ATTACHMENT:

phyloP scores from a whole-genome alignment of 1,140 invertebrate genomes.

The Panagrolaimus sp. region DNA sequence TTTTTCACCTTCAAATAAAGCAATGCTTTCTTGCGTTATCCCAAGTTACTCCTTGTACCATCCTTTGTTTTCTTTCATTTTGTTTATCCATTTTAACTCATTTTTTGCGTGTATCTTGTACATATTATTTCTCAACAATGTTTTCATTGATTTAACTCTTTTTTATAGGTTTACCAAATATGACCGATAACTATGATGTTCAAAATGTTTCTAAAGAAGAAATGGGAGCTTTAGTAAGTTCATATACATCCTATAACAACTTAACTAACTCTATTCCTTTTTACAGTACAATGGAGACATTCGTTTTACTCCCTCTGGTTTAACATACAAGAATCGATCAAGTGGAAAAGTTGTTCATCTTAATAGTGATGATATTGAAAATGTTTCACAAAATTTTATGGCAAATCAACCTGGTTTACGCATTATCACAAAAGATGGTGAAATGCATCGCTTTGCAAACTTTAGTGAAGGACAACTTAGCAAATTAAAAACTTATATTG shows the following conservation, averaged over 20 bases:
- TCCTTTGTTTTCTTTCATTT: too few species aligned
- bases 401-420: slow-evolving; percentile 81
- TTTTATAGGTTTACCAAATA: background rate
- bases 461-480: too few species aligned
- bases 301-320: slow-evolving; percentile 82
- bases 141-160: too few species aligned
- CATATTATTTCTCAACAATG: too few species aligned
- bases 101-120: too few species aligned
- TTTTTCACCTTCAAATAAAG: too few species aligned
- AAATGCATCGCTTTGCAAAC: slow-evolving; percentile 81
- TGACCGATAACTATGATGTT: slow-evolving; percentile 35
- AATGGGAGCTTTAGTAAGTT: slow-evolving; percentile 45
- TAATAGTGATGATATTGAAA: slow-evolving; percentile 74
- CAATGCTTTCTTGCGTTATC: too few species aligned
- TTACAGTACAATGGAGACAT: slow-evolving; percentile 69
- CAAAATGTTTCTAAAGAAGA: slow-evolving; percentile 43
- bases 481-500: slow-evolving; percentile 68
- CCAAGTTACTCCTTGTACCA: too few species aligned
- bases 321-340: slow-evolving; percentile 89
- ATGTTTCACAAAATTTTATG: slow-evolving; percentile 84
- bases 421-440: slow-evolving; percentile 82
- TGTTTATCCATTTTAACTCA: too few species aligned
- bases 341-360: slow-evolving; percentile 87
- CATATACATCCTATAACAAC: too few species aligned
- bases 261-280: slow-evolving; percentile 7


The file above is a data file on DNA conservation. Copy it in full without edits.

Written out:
phyloP scores from a whole-genome alignment of 1,140 invertebrate genomes.

The Panagrolaimus sp. region DNA sequence TTTTTCACCTTCAAATAAAGCAATGCTTTCTTGCGTTATCCCAAGTTACTCCTTGTACCATCCTTTGTTTTCTTTCATTTTGTTTATCCATTTTAACTCATTTTTTGCGTGTATCTTGTACATATTATTTCTCAACAATGTTTTCATTGATTTAACTCTTTTTTATAGGTTTACCAAATATGACCGATAACTATGATGTTCAAAATGTTTCTAAAGAAGAAATGGGAGCTTTAGTAAGTTCATATACATCCTATAACAACTTAACTAACTCTATTCCTTTTTACAGTACAATGGAGACATTCGTTTTACTCCCTCTGGTTTAACATACAAGAATCGATCAAGTGGAAAAGTTGTTCATCTTAATAGTGATGATATTGAAAATGTTTCACAAAATTTTATGGCAAATCAACCTGGTTTACGCATTATCACAAAAGATGGTGAAATGCATCGCTTTGCAAACTTTAGTGAAGGACAACTTAGCAAATTAAAAACTTATATTG shows the following conservation, averaged over 20 bases:
- TCCTTTGTTTTCTTTCATTT: too few species aligned
- bases 401-420: slow-evolving; percentile 81
- TTTTATAGGTTTACCAAATA: background rate
- bases 461-480: too few species aligned
- bases 301-320: slow-evolving; percentile 82
- bases 141-160: too few species aligned
- CATATTATTTCTCAACAATG: too few species aligned
- bases 101-120: too few species aligned
- TTTTTCACCTTCAAATAAAG: too few species aligned
- AAATGCATCGCTTTGCAAAC: slow-evolving; percentile 81
- TGACCGATAACTATGATGTT: slow-evolving; percentile 35
- AATGGGAGCTTTAGTAAGTT: slow-evolving; percentile 45
- TAATAGTGATGATATTGAAA: slow-evolving; percentile 74
- CAATGCTTTCTTGCGTTATC: too few species aligned
- TTACAGTACAATGGAGACAT: slow-evolving; percentile 69
- CAAAATGTTTCTAAAGAAGA: slow-evolving; percentile 43
- bases 481-500: slow-evolving; percentile 68
- CCAAGTTACTCCTTGTACCA: too few species aligned
- bases 321-340: slow-evolving; percentile 89
- ATGTTTCACAAAATTTTATG: slow-evolving; percentile 84
- bases 421-440: slow-evolving; percentile 82
- TGTTTATCCATTTTAACTCA: too few species aligned
- bases 341-360: slow-evolving; percentile 87
- CATATACATCCTATAACAAC: too few species aligned
- bases 261-280: slow-evolving; percentile 7